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Lecture 12: Closely Related Words are Linked
inking is one of the most important rules in English pronunciation. After learning how English is linked, a student can "hear" spoken English better. Linking is a simple idea: closely-related words in English sentences are linked together, like the links in a chain. Words that are separate when we write them are often blended together when we say them, so that the dividing lines between words disappear. Linked English is spoken so smoothly that a beginning student cannot hear when one word stops and another starts.
Syllables that begin with vowels "steal" the final sound of the previous syllable. Olive begins with a vowel, so black olive is pronounced /blæ ka lIv/. Big apple is /bI gæ pl/. Korean also has this rule. The second syllable of begins with a vowel, so it steals from the first syllable. Further, in Korean as in English, /h/ is often dropped, and in the third syllable disappears, so it really begins with a vowel. The pronunciation of is /i m na/.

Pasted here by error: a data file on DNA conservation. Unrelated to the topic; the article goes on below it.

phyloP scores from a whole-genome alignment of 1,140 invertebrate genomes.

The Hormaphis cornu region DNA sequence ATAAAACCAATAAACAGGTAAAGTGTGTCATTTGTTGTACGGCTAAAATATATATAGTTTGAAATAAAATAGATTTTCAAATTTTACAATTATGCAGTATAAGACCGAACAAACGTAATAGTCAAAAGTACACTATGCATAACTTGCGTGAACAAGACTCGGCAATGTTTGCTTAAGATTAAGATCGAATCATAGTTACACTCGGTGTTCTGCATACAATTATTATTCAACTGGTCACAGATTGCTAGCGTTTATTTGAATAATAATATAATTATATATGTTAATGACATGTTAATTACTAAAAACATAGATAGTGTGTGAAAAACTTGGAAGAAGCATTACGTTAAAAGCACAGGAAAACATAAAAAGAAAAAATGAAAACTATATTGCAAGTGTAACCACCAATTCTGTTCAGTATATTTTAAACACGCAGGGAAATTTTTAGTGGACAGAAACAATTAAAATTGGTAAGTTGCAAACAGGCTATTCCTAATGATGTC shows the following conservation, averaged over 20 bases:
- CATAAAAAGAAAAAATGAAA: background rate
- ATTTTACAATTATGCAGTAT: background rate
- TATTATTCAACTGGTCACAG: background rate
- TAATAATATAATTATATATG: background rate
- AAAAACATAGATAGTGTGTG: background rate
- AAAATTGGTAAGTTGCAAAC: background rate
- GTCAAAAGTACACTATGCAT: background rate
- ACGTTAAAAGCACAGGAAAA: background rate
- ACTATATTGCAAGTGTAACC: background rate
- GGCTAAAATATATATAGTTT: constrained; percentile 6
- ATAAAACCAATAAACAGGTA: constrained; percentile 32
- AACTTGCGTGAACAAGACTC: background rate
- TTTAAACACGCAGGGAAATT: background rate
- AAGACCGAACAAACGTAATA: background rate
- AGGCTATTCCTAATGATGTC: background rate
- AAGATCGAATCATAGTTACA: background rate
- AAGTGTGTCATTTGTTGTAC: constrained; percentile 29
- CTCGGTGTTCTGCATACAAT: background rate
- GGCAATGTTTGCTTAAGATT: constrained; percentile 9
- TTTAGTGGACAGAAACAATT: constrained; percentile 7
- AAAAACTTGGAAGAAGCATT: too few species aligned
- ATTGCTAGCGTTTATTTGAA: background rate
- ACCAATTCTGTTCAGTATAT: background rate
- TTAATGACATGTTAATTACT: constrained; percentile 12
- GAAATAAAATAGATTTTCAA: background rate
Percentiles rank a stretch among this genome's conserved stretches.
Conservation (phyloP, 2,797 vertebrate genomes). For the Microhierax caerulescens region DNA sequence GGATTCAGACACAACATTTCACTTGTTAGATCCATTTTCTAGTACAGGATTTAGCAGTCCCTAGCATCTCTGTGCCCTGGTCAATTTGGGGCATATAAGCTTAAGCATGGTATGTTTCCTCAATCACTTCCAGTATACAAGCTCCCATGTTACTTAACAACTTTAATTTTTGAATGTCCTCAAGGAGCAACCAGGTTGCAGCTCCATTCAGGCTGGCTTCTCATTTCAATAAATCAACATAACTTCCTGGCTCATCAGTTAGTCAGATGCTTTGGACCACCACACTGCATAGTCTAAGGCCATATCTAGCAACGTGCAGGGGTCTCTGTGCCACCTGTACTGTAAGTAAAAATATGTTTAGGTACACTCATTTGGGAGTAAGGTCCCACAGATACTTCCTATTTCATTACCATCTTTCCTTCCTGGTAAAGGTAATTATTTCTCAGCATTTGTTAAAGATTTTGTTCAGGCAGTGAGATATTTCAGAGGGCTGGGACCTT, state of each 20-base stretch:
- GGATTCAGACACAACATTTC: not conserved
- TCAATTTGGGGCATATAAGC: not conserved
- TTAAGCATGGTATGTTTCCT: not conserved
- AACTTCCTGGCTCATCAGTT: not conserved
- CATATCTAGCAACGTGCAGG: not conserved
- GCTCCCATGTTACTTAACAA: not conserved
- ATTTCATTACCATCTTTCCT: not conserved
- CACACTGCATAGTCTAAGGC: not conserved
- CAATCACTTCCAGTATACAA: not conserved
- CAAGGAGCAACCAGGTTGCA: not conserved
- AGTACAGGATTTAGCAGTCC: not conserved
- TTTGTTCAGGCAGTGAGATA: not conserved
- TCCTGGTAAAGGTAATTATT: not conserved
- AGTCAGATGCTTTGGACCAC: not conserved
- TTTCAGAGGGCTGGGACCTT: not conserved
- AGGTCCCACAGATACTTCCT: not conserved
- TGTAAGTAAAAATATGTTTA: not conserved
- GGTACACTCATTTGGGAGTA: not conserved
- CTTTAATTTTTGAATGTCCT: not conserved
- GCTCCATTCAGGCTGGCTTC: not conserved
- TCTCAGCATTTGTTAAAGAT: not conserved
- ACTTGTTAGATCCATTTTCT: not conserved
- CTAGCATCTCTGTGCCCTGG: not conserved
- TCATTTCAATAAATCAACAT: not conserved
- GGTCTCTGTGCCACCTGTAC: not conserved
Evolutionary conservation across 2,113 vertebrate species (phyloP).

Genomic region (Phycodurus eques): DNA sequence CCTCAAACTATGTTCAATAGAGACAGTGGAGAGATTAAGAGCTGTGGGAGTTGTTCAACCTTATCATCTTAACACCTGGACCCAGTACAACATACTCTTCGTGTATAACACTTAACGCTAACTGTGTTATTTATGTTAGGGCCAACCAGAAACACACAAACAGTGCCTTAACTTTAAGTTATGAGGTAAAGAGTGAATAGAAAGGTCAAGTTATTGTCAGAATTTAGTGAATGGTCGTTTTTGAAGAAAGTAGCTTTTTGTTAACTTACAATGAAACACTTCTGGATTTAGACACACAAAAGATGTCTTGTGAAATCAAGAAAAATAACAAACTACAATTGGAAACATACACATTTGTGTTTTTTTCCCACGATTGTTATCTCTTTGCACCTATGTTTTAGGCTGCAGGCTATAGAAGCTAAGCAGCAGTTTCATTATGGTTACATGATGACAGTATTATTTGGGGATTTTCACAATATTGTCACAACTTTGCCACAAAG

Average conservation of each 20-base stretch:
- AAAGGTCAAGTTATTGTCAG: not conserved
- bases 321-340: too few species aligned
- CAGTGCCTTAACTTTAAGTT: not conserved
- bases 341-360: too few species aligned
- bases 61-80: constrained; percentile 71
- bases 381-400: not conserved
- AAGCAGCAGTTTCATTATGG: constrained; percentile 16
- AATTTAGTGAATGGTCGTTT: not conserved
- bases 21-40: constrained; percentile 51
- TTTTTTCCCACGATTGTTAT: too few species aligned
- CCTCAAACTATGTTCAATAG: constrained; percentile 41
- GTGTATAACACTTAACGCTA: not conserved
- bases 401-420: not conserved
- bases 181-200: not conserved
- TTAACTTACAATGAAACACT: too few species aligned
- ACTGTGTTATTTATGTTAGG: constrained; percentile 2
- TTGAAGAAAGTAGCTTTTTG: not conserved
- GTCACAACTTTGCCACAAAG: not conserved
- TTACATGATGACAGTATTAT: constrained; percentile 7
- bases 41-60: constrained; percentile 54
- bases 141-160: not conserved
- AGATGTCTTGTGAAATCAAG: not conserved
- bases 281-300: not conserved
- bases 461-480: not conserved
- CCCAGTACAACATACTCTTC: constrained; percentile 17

Look at these sentences.
Each year, they killed a beautiful princess, and a dragon came and ate her. (Came and ate her is pronounced similarly to terminator.)
The light fell on the metal at the station. (This is pronounced similarly to delightful ornamental intonation.)
Meet me on the bridge. (Me on is pronounced similarly to the English neon, and to the Korean of , to be sorry. The words me and on are not broken up, but are like one word.)
An enemy of linking is adding the vowel to the end of certain words. This gives big dog as /bi g do g/. Unlinked English is spoken very slowly. If you can never repeat a short English sentence as fast as your teacher, maybe your English is unlinked.